Sunday, February 04, 2007

Worst Fiction

Yesterday's retreat reminded me that years ago I won second place in a WVU contest for faculty and staff to write the first sentence of the world's worst fiction novel. As I recall, there is a national contest for this as well (I'm too lazy to google it to check that). At any rate, I thought I'd share my entry, and the entry of the first place author.

The prince had danced with all of the eligible women at the ball, most of their brothers, some of the castle livestock, and anyone could see he was thoroughly bored, so Cindy was determined to make an unforgetable impression, twitching her ammo belt to reveal the right amount of cleavage, adjusting her satin cape and matching eyepatch, checking that the spikes of her wrist gauntlets were glittering, she tugged the leash of her dire wolf, stepped briskly across the floor, slapped the prince firmly across his plump cheek and in a husky voice snapped, "Wake up, dolt! My pumpkin's double parked. You interested in hauling ashes?"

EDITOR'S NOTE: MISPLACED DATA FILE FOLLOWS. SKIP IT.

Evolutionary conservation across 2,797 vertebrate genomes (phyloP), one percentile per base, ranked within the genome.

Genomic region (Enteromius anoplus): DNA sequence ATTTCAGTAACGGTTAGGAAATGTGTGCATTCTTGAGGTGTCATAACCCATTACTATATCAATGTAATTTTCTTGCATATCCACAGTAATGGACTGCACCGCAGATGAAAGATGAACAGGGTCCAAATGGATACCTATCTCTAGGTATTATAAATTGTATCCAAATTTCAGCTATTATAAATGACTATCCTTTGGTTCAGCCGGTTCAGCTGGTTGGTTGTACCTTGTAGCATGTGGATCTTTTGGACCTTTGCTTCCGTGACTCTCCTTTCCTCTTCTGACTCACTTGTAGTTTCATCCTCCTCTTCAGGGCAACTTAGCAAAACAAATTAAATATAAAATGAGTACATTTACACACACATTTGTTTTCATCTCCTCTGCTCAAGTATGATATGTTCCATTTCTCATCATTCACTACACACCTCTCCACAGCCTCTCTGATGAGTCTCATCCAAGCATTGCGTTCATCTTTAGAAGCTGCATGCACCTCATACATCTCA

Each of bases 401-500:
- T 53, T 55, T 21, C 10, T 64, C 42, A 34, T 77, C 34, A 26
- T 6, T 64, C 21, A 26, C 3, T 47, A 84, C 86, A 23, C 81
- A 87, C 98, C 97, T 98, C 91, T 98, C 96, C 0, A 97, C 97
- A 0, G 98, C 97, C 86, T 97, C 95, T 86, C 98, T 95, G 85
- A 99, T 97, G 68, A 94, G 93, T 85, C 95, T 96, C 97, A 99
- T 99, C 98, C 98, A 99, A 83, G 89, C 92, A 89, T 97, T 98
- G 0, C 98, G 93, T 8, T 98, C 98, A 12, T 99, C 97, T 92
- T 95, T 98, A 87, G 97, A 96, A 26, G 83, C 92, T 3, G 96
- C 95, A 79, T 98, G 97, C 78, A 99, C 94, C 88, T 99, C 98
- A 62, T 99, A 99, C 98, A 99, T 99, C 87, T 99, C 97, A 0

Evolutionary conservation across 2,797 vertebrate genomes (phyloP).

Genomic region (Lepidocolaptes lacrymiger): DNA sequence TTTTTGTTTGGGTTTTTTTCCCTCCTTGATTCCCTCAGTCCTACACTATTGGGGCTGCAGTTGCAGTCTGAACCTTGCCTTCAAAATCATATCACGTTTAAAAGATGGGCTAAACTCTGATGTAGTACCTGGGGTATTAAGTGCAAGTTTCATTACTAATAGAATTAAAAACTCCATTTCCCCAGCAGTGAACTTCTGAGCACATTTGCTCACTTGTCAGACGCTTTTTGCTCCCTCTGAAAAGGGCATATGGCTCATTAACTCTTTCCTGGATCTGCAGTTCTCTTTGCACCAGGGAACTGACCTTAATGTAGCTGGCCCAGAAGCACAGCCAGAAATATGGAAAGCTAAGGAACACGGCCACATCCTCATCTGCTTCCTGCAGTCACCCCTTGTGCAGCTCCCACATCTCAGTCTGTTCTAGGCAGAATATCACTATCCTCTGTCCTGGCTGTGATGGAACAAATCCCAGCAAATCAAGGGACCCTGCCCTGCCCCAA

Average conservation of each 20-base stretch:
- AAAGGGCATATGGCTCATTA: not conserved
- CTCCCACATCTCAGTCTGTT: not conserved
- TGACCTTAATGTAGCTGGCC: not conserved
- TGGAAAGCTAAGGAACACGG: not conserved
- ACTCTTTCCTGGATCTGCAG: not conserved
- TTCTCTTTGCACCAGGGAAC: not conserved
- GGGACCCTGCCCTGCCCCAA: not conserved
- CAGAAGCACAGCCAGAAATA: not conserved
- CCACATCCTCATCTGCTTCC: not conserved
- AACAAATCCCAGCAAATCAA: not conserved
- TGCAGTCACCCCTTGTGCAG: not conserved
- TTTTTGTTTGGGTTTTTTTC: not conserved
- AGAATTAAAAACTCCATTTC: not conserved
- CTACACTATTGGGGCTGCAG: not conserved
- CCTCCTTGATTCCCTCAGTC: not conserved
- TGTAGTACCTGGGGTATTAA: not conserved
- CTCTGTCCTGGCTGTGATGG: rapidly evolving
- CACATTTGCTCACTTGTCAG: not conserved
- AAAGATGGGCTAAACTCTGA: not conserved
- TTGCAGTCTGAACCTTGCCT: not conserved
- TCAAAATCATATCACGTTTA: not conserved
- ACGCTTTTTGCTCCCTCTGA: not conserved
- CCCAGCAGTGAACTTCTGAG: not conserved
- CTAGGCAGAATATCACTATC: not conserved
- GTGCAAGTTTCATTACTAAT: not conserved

But mainly I wanted to share the first place entry. Maybe you can guess the year from this...

Bill Case
Ronald Reagan Abercrombie (his mother had named him for her favorite TV actor, and the Abercrombies, whose pretensions to New England respectability were still strong then, not diluted by the events that came later, never forgave her) slipped his feet smoothly into the size-12 Bruno Magli leisure shoes the well-spoken African-American man had tossed at him from the window of the speeding Ford Bronco on LaCienga Boulevard, thinking fondly of the last leather shoes he had owned before his vegetarian girlfriend shamed him into wearing only cloth and plastic on his knurled and tired footsies--she was gone now, gone far away and would never--he hoped!--return, not in this life, not without some sign from above--the kind of sign he saw out of the corner of his eye through the smoggy Los Angeles air--a sign that called out to him, him alone, in a gaudy neon imitation of the tablets Moses wrested from the mountaintop in some old black-and-white movie his mother dragged him to in 1959, from its perch on the six-story block of flats, once owned by The Italian, now home to fallen movie stars, lost hillbillies, hopeful models and not a few forgotten felons--not that the shoes fit, mind you, but their very looseness was itself a luxury to him, who had known so many and missed them all.

I think you can see why it took first, yes?

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